martin weiss
martin weiss
Aug 30, 2011 05:13 PM
I think humanity needs to adopt the metaphor of the good shepherd regardless of religious connotations.
Carson Lindbeck
Carson Lindbeck
Sep 01, 2011 10:58 PM
It is good to hear that a writer has brought attention to this. I often wonder why the human can drive by a dead animal on the road and barely have a thought register, while I would assume the same would not happen were it a human. Furthermore, I see added insult when a squirrel is turned into a pancake by repeated drive-overs. I am glad to hear that the writer acknowledges this fact as he passes the corpses of the innocents while driving in his pickup. Me, well, everytime I see an animal lying lifeless adjacent to the roadside, I say this: "I'm sorry that you died because of human ignorance. This is a little prayer for you so that your soul may find a better place." So, I am glad that there are others who also consider this to be a problem, and seek to make changes to their lives in order to make the world safer for wildlife and domestic animals alike.
martin weiss
martin weiss
Sep 03, 2011 08:41 AM
I know some roads are being built with bridges and tunnels specifically for animal passage, and that's a start. But are there any ideas out there to protect these little guys that can be applied to all roads, both cheap and ubiquitous? (There's a word I never thought I'd use.)
JAT
JAT
Sep 06, 2011 07:11 PM
I too read Apologia,and was stricken with grief for all the animals lost to vehicles. It affected me so profoundly that I too bought a small shovel to keep in my car. For some reason, I rarely take the time to stop and use it. This has inspired me to remember why my shovel is there, and to honor those animals I find.
There's a UC Davis project on documenting roadkill in California and Maine, and I urge everyone to get involved. You sign up online and just post whenever you see an animal. www.wildlifecrossing.net/california/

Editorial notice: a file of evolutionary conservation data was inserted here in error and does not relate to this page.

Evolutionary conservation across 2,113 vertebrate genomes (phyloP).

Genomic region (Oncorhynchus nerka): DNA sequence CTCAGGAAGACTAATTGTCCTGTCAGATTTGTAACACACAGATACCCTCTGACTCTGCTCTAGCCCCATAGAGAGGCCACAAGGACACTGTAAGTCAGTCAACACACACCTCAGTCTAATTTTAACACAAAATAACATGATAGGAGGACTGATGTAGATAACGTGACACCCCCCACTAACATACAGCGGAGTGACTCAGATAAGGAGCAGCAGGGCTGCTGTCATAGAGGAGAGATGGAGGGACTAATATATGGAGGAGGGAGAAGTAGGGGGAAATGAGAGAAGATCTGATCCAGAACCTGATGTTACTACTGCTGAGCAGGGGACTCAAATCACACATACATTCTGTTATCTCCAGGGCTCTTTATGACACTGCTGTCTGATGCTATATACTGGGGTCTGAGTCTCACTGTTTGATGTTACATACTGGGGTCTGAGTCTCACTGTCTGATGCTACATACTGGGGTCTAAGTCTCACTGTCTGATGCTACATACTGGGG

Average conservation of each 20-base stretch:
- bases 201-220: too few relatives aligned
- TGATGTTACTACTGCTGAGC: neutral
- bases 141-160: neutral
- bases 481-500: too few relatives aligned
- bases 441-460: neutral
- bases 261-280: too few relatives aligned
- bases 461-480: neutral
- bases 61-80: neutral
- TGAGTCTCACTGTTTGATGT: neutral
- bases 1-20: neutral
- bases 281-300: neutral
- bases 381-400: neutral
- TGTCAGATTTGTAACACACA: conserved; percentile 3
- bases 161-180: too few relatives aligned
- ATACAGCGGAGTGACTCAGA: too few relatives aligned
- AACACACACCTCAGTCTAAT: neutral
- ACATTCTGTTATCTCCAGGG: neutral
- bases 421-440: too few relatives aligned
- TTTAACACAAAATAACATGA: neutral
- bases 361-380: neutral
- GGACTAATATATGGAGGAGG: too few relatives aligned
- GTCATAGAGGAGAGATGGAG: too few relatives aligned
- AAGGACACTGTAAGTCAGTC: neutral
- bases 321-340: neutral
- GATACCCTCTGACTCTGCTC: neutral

martin weiss
martin weiss
Sep 07, 2011 03:02 AM
In the end, caring seems to be more about self preservation than having any significant effect on the numbers of animals slaughtered on roads and in "animal control" projects. I am full up on rescues. They outnumber me in my home and are an exercise in eternal vigilance to address their concerns. I can't take in any more and when the ones I have are gone, I'm tempted not to replace them in order to be free to come and go. That remains to be seen. As one of seven billion, all I can do is a little, and that mostly to preserve my own humanity. But for me, caring is living and I believe it is the emotional investment that keeps my heart beating. As St. Exupery wrote, "What is most important is invisible to the eye." If there are any solutions or suggestions to help prevent senseless mass slaughter, please publicize them here. Living things are under assault from the engines of commerce, and I am on the side of life.
David M. Delo
David M. Delo
Sep 07, 2011 07:36 AM
Ever consider the on-going problem of killing Yellowstone National Park animals in snowmobile trails? The animals, including buffalo, find the packed snow easier to walk on. It's also home to thousands of care-free hit-and-run snowmobilers. The park considered the problem. Period. David Delo
JAT
JAT
Sep 07, 2011 08:43 AM
Not sure if this point was made above, but the main reason to move victims off the road is to prevent predators from also being hit as they come to feed. And I disagree that caring is about self-preservation. What a cynical viewpoint, and sad. But understandable I suppose.
martin weiss
martin weiss
Sep 08, 2011 01:59 AM
There's a toll of suffering taken from our collective learning curve. The animals cannot comprehend roads and vehicles and even doves can't react fast enough to avoid impact. There's very little one can do directly to ameliorate the carnage. So I muse on possible solutions, but the net result of my concern is that I, myself, maintain the emotional connection, and with it, my own acceptance of responsibility and sanity. I have to accept your conclusion about cynicism, but because I don't just shrug my shoulders and dismiss all these little guys, because I insist that none of us is alone in the final analysis, I can hold onto some confidence that this is an anomaly which must eventually be resolved for the common good of all. Today I drove to Hannibal and back and saw dozens of victims of senseless violence lying at roadsides all along the way. I insist that caring is the first step to prevention and an essential element of human stewardship and well-being. In protecting the least among us, we accept the responsibility of our full inheritance, we come of age. It is a small step for each of us, but a huge leap for our species that death be not proud, nor go unmourned.
JAT
JAT
Sep 08, 2011 10:07 AM
Amen, Martin. Well said. Now go buy a small shovel for your car. :) I promise to use mine. We carry on.